Any investor worth having knows that the road to success is generally a steep one, and likely to require a good deal more sweat to be expended. He or she also understands that it is counter-productive to leave a founder so short of equity that they lack the commitment and energy to make the climb. However, the risk climate dictates that this is a buyer’s market at present, in which any valuation is bound to be subjected to close scrutiny, and needs to be as objective and well-evidenced as possible.

How does sweat get expressed? Generally as a factor or multiple of the salary that the entrepreneur(s) would be earning if they were in some notionally equivalent employment (or still in a previous job). The more senior time and energy put into an opportunity, the more it should be worth, and this method quantifies it – right?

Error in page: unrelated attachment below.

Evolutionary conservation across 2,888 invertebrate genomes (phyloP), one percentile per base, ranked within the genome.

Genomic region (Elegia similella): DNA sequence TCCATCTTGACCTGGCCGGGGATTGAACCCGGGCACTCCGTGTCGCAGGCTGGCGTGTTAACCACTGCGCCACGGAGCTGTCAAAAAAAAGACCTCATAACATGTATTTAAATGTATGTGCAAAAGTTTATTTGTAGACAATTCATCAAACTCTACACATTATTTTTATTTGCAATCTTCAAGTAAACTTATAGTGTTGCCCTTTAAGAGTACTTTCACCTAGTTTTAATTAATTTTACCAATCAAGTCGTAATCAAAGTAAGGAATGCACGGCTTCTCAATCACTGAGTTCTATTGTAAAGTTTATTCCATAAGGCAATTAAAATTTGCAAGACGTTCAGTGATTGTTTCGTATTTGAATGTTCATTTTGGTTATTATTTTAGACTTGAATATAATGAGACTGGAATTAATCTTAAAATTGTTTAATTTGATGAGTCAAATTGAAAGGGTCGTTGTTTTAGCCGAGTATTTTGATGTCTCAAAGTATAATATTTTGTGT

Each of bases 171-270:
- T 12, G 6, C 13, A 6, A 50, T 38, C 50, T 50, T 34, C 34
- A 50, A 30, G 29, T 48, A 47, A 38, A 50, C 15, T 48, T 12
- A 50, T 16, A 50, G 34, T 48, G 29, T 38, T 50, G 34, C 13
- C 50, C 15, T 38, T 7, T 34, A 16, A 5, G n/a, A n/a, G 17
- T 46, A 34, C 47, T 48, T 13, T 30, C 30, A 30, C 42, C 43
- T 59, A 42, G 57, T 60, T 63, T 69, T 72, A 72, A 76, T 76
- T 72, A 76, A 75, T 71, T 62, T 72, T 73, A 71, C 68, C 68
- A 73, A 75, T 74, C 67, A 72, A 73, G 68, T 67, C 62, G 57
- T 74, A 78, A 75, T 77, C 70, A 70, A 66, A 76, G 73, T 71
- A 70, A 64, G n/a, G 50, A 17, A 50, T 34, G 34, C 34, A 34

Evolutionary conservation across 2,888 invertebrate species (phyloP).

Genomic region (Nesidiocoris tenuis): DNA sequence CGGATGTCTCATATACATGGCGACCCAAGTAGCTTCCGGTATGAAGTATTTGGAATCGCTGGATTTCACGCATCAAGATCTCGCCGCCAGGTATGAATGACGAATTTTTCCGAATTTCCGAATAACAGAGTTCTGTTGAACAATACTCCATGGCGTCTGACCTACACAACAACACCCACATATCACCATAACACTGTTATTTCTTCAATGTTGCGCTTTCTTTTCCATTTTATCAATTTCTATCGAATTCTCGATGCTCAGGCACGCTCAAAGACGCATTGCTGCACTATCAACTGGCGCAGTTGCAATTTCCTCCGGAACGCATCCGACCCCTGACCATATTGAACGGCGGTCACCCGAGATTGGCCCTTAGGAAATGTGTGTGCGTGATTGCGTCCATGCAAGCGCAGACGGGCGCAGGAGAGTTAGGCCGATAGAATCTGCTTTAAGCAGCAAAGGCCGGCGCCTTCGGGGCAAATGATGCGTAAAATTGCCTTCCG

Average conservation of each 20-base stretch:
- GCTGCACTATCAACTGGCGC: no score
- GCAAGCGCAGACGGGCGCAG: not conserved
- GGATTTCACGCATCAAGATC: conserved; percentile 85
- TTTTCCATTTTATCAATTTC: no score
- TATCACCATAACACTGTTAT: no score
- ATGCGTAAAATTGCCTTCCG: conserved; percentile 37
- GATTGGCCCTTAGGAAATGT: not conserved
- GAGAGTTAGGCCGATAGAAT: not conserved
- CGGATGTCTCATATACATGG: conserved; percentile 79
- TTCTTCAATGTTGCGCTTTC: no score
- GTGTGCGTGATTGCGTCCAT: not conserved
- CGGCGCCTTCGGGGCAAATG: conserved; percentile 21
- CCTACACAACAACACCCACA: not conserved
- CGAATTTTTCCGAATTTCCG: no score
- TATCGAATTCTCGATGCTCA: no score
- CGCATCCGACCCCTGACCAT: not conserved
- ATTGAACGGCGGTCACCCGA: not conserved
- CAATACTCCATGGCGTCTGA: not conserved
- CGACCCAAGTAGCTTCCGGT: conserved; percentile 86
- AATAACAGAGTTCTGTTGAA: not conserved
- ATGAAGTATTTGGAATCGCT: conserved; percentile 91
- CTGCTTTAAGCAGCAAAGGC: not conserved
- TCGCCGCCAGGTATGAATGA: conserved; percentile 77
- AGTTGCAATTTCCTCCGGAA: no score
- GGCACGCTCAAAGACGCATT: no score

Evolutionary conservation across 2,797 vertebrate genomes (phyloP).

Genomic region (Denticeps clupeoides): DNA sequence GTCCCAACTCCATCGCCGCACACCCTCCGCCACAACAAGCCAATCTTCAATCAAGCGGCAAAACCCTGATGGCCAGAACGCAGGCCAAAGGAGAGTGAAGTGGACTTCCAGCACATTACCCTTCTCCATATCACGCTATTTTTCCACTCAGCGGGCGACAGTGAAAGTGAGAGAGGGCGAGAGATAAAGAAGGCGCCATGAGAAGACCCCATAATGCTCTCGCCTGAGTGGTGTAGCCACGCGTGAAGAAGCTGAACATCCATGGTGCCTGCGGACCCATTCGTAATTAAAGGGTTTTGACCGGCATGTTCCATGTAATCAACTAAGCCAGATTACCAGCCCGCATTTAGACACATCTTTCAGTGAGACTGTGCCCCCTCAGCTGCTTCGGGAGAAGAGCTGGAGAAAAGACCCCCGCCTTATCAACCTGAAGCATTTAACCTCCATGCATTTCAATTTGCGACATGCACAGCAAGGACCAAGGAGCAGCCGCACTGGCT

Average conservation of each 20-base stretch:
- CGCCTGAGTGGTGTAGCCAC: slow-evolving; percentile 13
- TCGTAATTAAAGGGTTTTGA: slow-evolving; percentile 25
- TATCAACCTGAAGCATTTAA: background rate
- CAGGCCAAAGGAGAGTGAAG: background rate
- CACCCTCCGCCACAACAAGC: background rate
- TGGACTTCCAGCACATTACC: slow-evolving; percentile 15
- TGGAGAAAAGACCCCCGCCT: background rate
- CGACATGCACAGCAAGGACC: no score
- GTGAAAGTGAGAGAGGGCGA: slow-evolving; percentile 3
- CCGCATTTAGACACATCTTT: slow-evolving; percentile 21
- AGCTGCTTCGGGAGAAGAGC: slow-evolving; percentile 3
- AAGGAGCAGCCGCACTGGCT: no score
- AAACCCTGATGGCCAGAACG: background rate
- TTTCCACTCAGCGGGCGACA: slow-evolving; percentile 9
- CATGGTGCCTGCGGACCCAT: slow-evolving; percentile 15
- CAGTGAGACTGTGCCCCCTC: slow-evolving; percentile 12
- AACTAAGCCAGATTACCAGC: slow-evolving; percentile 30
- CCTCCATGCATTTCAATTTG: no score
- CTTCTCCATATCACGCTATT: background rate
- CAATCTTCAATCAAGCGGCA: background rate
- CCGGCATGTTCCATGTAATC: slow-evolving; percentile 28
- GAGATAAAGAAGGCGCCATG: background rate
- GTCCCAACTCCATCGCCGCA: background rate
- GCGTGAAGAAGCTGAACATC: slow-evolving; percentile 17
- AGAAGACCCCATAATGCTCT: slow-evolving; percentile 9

Sorry – wrong, on a number of counts. To begin with, this approach assumes that hard cash and theoretical cash are equivalent in value. In reality, there is always an exchange rate in action. Sometimes this works in the founders’ interests, if they manage to get an opportunity to a point where it clearly has vastly more value than the time they have expended on it would indicate. But on other occasions, the investor is being expected to put in new cash to realise an opportunity that the theoretical cash has failed to deliver on its own. They will understandably take the view that their ‘real’ money is more risky and should attract a premium.